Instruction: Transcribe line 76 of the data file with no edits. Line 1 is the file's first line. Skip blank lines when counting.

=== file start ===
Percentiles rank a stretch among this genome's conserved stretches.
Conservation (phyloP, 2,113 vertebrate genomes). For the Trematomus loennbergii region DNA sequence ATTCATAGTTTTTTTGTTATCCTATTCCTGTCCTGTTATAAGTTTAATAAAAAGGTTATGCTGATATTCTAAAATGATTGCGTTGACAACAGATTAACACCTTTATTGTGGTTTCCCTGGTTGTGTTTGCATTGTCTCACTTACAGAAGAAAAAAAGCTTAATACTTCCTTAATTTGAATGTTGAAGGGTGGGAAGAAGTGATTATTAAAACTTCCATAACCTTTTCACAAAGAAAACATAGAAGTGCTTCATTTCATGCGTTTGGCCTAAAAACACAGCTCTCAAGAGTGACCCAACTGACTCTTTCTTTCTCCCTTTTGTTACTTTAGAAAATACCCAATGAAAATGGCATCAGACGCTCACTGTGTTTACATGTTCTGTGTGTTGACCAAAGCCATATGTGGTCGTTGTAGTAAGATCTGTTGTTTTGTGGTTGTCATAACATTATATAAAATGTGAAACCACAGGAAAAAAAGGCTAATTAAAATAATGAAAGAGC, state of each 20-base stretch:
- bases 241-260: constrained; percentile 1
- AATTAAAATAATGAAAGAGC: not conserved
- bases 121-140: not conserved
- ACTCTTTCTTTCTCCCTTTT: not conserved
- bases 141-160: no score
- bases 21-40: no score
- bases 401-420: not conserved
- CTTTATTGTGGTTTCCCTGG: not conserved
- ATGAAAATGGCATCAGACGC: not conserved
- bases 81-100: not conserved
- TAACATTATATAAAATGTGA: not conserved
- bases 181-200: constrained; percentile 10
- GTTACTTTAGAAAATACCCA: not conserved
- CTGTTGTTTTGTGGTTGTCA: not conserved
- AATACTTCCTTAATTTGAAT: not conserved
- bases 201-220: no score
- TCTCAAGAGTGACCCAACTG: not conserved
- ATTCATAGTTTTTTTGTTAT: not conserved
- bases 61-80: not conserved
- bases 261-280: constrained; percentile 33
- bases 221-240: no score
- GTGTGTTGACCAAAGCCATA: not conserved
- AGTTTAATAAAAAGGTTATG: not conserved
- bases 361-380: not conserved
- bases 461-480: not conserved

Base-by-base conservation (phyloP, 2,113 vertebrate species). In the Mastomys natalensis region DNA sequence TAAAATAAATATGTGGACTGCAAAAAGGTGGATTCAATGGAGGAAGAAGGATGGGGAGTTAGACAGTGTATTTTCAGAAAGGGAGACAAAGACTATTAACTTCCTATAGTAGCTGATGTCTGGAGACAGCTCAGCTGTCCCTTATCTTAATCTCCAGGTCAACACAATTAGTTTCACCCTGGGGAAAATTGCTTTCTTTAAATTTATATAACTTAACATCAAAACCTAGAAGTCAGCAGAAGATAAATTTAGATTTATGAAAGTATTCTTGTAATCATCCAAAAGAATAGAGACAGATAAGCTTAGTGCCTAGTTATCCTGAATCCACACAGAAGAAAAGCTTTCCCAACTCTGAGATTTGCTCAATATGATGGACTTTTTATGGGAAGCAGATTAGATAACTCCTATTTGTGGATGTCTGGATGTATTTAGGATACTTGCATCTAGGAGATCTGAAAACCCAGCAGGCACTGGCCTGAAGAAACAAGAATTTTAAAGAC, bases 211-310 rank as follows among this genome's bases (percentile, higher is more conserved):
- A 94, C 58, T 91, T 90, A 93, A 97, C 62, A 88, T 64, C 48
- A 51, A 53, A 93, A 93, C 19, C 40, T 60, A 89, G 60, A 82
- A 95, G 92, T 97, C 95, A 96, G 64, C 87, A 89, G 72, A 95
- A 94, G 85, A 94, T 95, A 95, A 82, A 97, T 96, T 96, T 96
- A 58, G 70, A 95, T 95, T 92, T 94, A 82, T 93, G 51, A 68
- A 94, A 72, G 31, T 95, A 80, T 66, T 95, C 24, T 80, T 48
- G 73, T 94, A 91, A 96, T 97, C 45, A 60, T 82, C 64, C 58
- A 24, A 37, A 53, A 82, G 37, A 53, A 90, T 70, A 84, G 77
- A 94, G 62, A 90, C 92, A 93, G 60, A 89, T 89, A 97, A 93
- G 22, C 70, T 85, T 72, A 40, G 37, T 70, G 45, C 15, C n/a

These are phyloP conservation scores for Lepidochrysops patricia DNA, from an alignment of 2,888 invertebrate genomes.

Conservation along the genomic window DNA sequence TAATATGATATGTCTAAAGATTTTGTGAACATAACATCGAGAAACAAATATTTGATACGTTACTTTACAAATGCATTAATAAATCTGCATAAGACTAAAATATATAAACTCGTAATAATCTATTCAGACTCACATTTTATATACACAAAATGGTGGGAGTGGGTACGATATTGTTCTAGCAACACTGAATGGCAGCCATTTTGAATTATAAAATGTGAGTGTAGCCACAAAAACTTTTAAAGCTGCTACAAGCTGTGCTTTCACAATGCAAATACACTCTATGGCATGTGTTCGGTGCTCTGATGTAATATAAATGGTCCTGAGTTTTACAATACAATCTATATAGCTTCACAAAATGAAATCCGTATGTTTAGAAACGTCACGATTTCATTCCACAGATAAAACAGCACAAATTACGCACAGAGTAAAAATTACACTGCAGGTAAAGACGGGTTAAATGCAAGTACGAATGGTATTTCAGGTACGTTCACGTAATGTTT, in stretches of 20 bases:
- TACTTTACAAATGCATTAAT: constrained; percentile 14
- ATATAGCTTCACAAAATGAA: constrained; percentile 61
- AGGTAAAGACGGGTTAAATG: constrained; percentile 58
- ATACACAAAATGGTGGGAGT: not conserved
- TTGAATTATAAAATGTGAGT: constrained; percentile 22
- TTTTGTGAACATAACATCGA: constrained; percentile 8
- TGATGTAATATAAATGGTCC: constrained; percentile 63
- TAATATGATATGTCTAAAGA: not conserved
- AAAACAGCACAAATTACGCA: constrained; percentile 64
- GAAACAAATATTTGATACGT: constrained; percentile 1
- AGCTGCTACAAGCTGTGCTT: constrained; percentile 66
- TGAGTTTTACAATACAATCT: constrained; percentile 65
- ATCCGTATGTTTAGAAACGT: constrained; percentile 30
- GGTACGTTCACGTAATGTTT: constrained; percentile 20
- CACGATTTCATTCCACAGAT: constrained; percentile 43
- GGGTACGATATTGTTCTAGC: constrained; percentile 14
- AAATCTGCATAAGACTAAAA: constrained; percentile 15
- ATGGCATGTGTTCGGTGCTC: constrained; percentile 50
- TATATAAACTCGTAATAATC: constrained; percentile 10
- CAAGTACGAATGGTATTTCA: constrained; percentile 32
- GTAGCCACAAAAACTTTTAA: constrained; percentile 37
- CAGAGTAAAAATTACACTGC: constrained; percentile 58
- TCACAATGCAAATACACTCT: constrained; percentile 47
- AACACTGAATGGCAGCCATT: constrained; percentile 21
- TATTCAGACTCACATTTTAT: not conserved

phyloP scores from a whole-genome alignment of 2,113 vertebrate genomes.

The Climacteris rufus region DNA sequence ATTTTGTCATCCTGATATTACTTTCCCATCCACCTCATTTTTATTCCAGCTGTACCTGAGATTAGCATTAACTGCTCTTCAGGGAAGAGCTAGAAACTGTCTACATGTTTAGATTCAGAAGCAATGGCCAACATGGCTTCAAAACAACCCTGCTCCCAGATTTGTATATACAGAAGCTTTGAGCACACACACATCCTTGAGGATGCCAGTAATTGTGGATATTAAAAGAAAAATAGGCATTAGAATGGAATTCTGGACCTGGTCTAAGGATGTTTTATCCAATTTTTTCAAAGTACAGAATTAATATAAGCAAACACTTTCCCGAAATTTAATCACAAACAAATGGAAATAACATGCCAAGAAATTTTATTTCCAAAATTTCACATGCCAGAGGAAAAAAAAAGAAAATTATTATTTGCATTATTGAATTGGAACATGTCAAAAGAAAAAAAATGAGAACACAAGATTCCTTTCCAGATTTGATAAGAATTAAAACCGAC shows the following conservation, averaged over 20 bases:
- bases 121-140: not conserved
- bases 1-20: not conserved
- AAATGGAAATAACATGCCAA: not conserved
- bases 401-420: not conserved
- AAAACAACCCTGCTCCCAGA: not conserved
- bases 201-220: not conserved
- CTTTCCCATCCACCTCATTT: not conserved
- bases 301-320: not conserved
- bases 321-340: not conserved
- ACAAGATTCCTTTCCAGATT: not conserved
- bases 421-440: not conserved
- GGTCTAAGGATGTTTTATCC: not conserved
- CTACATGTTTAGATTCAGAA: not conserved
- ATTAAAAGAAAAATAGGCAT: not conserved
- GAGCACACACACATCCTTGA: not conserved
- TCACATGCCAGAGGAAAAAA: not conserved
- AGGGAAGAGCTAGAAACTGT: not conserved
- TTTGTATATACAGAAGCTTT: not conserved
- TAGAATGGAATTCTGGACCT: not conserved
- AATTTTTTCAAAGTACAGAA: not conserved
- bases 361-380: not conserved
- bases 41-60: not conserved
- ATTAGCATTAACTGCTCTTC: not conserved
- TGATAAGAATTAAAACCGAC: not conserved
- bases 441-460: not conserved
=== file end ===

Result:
- bases 321-340: not conserved